The future of Waze may lay in the hands of Facebook or Google

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In the States, yesterday was Memorial Day. It’s a day we spend remembering men and women who have given of their lives, times, and talents to fight for our Freedom and Liberties. It’s also a time where we honor our departed loved ones by visiting and decorating graves. In my family, it’s an annual tradition to gather at Grandma’s house, then trek to three cemeteries, cleaning headstones, placing flowers, remembering all the good times had together, and forging new memories as well.¬†Memorial Day also represents a three-day weekend in which a great many people head to the hills with boats or four-wheelers in-tow. What do both of these activities have in common? Driving.

This year our family trek began on Saturday morning, spanned three vehicles, included more than a dozen people, and crossed the Android/iOS divide. All together we had about five hours of driving, round-trip, with an even spread of Android-powered to iOS-powered smartphones on three carriers. That’s a lot of driving, a lot of potential for miscommunication, and a lot of potential for unexpected hazards. Luckily we had an intelligent, cross-platform app along for the ride: Waze.

Waze is a crowd-sourced, socially connected navigation app. Maps are “built” by people actually driving on the roads, not by civil engineers sitting behind the soft glow of a computer screen, or a satellite buzzing a hundred miles overhead. Instead, Waze harnesses the power of everyone who’s using it to help improve its maps. New roads show up almost as soon as they’re paved. Closed roads and detours show up in real-time. Hazards, such as road construction, severe weather, objects on the road, and even police traps show up along your route — and you can even add your own while you’re driving to help warn those who are on the road behind you. If all that sounds like a lot of work, it can be, but Waze also works passively. Just by having Waze open, you’re helping to notify the network of the conditions on the road. If traffic suddenly grinds to a halt, Waze knows, and dynamically re-routes everyone around the problem regardless of what the problem is.

Waze is Social — That’s a Killer Feature

When I log into Waze I use my Facebook credentials. I could also use Twitter or Foursquare to log-in. Doing so not only let’s me see my friends when they’re near-by, Waze can also share when I’ve arrived at a destination — or not, however you’ve got it set up. One really cool feature is the ability for friends that are navigating to the same location to see where everyone else is, and know how soon they’re going to arrive at the destination. No more worrying about caravanning and keeping everyone in the rear-view to make sure no one gets lost!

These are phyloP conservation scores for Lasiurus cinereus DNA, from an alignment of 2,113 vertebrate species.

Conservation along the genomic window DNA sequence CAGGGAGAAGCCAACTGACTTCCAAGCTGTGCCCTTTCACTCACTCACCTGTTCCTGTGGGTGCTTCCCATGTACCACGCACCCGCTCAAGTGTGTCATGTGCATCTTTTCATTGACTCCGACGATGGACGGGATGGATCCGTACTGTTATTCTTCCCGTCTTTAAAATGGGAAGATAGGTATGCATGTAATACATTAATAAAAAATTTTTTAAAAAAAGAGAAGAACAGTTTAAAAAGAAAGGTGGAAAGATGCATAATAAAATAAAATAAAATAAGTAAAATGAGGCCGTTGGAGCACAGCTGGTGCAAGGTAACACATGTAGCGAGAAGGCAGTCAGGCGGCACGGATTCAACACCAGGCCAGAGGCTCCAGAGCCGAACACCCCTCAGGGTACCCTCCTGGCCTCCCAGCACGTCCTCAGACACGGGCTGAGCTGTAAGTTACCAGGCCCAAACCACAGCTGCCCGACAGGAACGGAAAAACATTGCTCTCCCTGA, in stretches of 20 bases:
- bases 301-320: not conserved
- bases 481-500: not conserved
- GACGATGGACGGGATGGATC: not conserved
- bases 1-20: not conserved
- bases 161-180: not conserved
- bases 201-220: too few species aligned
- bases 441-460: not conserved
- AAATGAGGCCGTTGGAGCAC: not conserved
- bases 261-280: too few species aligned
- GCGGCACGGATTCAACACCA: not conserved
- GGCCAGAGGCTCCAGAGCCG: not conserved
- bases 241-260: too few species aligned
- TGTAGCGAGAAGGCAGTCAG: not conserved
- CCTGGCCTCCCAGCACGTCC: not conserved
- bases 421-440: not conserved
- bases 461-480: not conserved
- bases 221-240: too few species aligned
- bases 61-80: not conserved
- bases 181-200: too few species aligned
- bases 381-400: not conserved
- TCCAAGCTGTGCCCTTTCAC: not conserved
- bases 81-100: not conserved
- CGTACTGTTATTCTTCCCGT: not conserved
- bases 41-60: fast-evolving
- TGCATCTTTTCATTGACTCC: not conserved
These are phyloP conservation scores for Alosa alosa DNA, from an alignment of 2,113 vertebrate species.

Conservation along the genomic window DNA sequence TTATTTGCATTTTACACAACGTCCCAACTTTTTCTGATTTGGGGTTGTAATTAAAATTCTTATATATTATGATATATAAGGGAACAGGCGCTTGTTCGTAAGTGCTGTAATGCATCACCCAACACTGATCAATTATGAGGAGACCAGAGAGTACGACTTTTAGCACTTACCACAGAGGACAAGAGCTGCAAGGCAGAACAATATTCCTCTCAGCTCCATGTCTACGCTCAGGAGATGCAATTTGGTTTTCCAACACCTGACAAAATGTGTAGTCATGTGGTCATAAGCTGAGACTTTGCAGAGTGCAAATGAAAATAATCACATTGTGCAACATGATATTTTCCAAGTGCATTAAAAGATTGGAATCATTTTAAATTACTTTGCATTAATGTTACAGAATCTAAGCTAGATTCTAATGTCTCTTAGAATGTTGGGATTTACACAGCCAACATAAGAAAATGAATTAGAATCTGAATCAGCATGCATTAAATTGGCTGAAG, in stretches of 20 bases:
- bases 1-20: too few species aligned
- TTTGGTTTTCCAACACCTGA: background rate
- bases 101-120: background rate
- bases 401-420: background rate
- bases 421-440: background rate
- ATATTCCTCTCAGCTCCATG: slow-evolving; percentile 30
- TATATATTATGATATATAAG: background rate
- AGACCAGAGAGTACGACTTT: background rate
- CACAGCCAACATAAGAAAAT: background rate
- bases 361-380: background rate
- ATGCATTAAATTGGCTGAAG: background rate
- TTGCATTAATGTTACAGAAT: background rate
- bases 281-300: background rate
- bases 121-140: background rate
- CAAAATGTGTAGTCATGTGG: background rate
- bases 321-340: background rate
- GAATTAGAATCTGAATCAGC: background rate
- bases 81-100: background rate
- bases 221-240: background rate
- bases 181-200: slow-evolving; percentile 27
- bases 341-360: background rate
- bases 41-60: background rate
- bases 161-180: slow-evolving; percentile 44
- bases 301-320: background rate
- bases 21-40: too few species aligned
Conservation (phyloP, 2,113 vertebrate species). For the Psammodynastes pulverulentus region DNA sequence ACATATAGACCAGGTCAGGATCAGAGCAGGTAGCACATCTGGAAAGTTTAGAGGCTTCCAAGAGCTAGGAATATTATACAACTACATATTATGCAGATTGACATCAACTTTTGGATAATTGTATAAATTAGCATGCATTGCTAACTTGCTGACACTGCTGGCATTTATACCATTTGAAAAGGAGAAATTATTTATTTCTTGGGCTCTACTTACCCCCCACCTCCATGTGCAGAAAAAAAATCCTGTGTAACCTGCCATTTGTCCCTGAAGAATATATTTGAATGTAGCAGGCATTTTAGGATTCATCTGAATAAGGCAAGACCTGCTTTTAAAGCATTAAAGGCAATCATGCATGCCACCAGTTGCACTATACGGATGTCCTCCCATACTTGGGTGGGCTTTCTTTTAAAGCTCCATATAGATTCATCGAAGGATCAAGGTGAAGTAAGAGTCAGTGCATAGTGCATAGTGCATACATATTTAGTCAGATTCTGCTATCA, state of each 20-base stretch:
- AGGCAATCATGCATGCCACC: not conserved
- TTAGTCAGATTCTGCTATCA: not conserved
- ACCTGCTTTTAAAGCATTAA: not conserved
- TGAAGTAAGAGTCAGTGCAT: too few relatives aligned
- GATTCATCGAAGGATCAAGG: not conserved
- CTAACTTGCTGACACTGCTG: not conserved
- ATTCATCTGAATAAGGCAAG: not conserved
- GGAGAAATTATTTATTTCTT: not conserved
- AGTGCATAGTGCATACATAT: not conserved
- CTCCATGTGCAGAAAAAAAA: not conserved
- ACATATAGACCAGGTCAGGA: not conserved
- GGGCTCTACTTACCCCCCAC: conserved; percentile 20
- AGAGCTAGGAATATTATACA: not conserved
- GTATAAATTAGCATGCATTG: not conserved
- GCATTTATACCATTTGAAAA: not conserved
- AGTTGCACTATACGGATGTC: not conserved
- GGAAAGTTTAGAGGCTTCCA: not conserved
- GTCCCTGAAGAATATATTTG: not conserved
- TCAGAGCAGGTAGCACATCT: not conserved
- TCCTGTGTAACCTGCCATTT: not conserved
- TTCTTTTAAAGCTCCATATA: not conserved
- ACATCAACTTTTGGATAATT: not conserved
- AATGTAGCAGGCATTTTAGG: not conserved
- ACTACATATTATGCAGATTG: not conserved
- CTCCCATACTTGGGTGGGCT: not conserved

Waze is Free — That’s a Problem

How much does this marvelous app cost? $1,000? No! $100? Not even close! Three easy installments of just $19.95? Nope! Waze is totally free. And that’s a problem.

Waze doesn’t sell its app. It gives the app away. It’s available free for Android and iOS, and is in beta testing for Windows Phone, too. The Waze website even lists support for BlackBerry, Nokia, and Windows Mobile.

How does Waze make money? First of all, some think that Waze sells their real-time traffic information to other navigation providers. This, according to Waze, is untrue. Instead, Waze uses in-app advertisements, and displays location-based promotions to people who use the app. I wish there was a “paid” version without ads Although relatively unobtrusive, I want to see information that’s relative to me, not information that someone has paid Waze to show me.

The Future of Waze

Recently, it’s become public knowledge that Waze is entertaining offers to be acquired by Facebook and is asking for One Billion Dollars. Apparently Google isn’t too happy with one of its biggest rivals in the social sphere also becoming a competitor in the maps and navigation game, so it is getting involved, too.

Here’s the long and short of it. If either Facebook or Google buys Waze, I’m done. That’s right, I’ll close my account and remove the Waze app from my smartphone the day the deal is sealed. Some of the biggest features of using Waze will undoubtedly go away if Google acquires the company. Facebook, on the other hand, would now be trying to become my address book, my instant messenger, my SMS client, my social wall, and my navigation platform. I’m sorry, that’s too much information for one company to have.

Waze, if you’re reading this, I doubt that I’m alone. Others will join me in the “day of uninstallation”. A new company with a new app will rise, and we will all gladly throw our support behind it, just as we supported you.

Please, don’t make us uninstall you.

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About The Author
Joe Levi
Joe graduated from Weber State University with two degrees in Information Systems and Technologies. He has carried mobile devices with him for more than a decade, including Apple's Newton, Microsoft's Handheld and Palm Sized PCs, and is Pocketnow's "Android Guy".By day you'll find Joe coding web pages, tweaking for SEO, and leveraging social media to spread the word. By night you'll probably find him writing technology and "prepping" articles, as well as shooting video.Read more about Joe Levi here.